Can Nebraska shed its destructive, high tax rates without jeopardizing state or local budgets? Experts from the Tax Foundation attended the Platte Institute’s 2016 Tax Reform Summit to say that the definitive answer is yes.
The Tax Foundation’s mission is to lead the tax reform debate to smarter, simpler policy. They show governments how to raise money while doing the least harm to the economy.
Unfortunately, Nebraska’s tax system misses the mark on many principles of sound tax policy, which include simplicity, transparency, neutrality, and stability.
In their new report, A Twenty-First Century Tax Code for Nebraska, the Tax Foundation made these recommendations to modernize Nebraska’s tax system:
- Lower and flatten individual income tax rates and apply sales tax to more services
Tax Foundation research shows that income taxes are the most harmful to economic growth.
Nebraska can lower tax rates in a way that protects state revenue. Adding more services to the sales tax base can help pay for a lower, flatter rate structure. Sales taxes can also provide greater budget stability than income taxes, particularly as the service sector of the economy continues to grow.
Contrary to what you might assume, this change would make Nebraska’s sales tax less regressive, since many services purchased by higher-income taxpayers are currently exempt.
- Introduce a single-rate corporate income tax by scaling back tax incentive programs
Even some traditionally high-tax states have lower corporate tax rates than Nebraska, where rates are high enough that policymakers depend on incentive programs to offset the burden and retain investments.
It doesn’t have to be this way.
In 2013, Nebraska offered $155 million in corporate tax credits. If in that year, the two largest incentive programs — the Nebraska Advantage Act and the Employment and Investment Growth Act —were instead replaced with a 5 percent tax rate for all corporations, the state would still have raised the same amount of revenue. While our treasury would be no worse off, Nebraska would have one of the lowest corporate tax rates in the country, lower than even Arizona and Florida.
- Reduce reliance on tangible personal property tax
Nebraskans are overwhelmingly unhappy with real property tax, but there is yet another property tax fewer people know about that also harms their pocketbooks. Tangible personal property tax applies to business equipment that helps create a more productive, higher-wage workforce.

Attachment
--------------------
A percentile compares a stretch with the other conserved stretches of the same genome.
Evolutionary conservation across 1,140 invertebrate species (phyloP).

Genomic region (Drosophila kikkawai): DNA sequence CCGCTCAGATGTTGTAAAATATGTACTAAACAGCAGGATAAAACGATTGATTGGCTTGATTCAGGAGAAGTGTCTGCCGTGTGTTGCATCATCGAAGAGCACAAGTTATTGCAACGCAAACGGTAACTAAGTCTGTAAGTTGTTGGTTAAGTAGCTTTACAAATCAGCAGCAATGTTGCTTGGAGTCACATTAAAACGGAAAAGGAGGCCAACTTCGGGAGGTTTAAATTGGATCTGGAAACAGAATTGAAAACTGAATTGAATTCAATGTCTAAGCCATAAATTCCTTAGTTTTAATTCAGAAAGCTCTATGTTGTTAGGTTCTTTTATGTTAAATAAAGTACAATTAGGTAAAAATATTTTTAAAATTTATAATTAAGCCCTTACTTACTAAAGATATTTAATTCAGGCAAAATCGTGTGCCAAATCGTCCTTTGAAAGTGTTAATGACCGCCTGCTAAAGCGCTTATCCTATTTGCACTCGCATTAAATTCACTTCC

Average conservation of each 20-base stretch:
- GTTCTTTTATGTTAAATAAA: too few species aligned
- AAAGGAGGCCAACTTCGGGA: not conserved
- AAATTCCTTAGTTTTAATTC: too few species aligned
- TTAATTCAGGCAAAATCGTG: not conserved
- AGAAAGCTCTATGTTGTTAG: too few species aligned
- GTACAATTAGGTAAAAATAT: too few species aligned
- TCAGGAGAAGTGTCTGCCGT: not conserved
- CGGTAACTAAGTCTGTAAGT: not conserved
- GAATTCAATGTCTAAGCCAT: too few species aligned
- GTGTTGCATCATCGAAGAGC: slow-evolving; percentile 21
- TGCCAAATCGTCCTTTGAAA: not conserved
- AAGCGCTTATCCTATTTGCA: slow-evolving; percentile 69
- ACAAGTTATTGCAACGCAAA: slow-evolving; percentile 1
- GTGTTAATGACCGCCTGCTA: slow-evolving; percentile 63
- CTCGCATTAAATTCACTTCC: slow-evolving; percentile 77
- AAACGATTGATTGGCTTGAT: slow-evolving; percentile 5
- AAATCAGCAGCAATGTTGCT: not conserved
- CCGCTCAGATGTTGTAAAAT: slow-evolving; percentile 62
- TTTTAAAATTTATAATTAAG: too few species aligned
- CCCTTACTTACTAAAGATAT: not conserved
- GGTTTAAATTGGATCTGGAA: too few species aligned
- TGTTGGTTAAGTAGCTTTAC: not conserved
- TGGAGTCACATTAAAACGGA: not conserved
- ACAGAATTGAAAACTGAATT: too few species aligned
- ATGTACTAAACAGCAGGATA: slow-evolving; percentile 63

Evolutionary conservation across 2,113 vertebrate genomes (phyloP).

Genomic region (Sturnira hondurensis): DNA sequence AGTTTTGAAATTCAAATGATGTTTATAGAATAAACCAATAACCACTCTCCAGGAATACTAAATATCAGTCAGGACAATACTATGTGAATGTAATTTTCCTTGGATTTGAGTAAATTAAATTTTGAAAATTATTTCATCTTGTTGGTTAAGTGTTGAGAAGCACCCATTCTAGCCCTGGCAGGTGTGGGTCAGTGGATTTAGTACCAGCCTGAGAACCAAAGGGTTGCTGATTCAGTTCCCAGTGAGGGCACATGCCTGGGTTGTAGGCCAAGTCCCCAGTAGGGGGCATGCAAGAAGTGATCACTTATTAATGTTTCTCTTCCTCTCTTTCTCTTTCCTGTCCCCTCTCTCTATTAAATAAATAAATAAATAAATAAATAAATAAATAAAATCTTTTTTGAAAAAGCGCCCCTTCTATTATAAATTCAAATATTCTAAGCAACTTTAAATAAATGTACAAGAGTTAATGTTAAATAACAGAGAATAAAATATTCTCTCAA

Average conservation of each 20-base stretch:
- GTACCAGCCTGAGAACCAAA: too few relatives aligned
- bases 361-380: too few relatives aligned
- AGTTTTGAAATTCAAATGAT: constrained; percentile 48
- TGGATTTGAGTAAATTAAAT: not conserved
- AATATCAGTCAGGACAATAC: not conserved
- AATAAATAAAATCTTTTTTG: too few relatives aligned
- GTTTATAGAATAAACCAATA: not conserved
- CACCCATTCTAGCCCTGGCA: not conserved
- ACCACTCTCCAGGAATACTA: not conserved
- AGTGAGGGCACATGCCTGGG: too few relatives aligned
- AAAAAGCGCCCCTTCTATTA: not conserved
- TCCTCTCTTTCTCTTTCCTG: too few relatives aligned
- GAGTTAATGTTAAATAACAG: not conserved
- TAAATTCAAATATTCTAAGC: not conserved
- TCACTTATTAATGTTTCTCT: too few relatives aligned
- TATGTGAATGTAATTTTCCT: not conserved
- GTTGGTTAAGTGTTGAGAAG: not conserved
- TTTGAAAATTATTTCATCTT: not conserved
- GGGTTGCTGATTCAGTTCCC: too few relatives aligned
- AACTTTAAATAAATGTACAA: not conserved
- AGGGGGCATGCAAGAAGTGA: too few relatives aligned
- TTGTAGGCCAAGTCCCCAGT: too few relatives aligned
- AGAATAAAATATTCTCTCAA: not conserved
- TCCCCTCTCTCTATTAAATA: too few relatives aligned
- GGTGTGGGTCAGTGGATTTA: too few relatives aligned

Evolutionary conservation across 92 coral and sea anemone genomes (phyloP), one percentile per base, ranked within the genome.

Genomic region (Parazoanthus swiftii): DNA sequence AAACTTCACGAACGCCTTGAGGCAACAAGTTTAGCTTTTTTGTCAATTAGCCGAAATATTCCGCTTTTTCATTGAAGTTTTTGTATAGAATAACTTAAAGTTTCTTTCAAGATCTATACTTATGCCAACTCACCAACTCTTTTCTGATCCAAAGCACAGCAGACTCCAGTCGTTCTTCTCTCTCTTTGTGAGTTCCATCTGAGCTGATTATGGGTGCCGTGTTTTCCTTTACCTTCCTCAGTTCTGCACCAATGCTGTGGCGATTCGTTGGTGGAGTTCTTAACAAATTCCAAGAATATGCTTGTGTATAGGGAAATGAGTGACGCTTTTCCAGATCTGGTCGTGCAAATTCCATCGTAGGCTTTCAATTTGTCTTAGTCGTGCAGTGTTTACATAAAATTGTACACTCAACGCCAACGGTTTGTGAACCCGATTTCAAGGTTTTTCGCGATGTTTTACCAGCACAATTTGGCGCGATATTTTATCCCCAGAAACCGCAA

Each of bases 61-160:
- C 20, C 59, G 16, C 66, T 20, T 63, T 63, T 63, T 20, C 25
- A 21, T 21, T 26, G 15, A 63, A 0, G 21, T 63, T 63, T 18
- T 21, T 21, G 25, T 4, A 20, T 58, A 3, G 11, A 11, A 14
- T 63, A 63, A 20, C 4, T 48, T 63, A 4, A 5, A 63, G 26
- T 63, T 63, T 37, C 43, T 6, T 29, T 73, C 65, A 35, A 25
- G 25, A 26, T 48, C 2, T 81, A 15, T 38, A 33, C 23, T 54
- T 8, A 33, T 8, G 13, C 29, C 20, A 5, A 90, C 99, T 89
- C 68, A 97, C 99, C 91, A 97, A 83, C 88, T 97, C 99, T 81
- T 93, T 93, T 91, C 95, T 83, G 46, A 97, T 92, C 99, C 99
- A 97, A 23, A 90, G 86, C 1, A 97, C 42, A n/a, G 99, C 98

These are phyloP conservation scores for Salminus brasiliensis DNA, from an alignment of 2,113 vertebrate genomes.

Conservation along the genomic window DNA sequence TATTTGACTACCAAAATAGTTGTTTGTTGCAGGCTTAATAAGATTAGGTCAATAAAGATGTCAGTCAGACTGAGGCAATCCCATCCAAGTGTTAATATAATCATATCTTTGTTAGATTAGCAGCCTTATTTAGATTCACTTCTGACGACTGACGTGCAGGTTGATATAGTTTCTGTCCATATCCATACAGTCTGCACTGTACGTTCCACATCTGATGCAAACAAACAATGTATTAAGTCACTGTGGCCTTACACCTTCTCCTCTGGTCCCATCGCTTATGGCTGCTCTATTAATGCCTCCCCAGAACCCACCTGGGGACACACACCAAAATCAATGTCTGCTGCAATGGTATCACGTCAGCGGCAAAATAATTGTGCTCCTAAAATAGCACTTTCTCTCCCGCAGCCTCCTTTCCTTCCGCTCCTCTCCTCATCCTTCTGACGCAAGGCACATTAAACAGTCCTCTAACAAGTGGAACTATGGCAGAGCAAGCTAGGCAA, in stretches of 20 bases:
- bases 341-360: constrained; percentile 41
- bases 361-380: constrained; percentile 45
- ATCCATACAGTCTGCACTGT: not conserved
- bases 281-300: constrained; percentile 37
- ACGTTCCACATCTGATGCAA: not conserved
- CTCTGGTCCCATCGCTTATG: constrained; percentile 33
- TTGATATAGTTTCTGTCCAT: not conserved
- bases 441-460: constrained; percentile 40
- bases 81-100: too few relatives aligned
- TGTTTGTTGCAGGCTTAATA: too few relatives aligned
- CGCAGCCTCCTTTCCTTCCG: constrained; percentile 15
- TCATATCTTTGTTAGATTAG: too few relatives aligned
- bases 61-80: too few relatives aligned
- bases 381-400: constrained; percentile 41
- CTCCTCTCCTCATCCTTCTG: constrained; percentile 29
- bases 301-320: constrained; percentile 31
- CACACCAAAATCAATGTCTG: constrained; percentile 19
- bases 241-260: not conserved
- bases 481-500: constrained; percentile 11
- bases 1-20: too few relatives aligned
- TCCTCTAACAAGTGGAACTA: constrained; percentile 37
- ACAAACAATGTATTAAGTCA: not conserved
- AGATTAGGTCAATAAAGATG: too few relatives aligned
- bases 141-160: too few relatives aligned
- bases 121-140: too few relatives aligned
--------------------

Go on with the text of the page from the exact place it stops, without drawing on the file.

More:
According to Creighton University economist Ernie Goss, capital investment per worker in Nebraska is $78,371, while our neighboring states average $105,605 or $122,736 nationally.
Six Midwestern states, including two of our neighbors, exempt all or nearly all tangible personal property from this tax: Iowa, Illinois, Minnesota, North Dakota, Ohio, and South Dakota. Indiana and Michigan are also moving away from these taxes through gradual reforms.
There are several possible approaches for this type of property tax reform. The state could make tangible personal property tax a local option, as a part of our sales tax is today. If the sales tax base is expanded, some local governments may find they can reduce or eliminate tangible personal property tax.
Alternatively, the state could gradually increase the existing $10,000 exemption for personal property or require that new equipment be exempt. Over time, either would have the effect of reducing reliance on tangible personal property tax or phasing out the tax.
- Learn from unsuccessful and successful tax reforms
Opponents of tax relief may be surprised to know that the Tax Foundation warned about the structure of the Kansas tax plan from the beginning, recommending that a key part of the tax cut be reversed.
But the country’s leading tax research organization also says Nebraska doesn’t need to be paralyzed by Kansas. Instead, they suggest North Carolina and Indiana as successful models, where broad-based policies are generating strong revenues, and enabling further reductions in tax rates.
In 2017, Nebraska’s tax structure will commemorate its 50th anniversary. The current system is no longer serving the needs of our economy and is well overdue for an upgrade. With no shortage of compelling reasons for reform, or the necessary knowledge of options for pursuing it, the last piece that must fall into place is sustaining the will of elected officials to make it happen.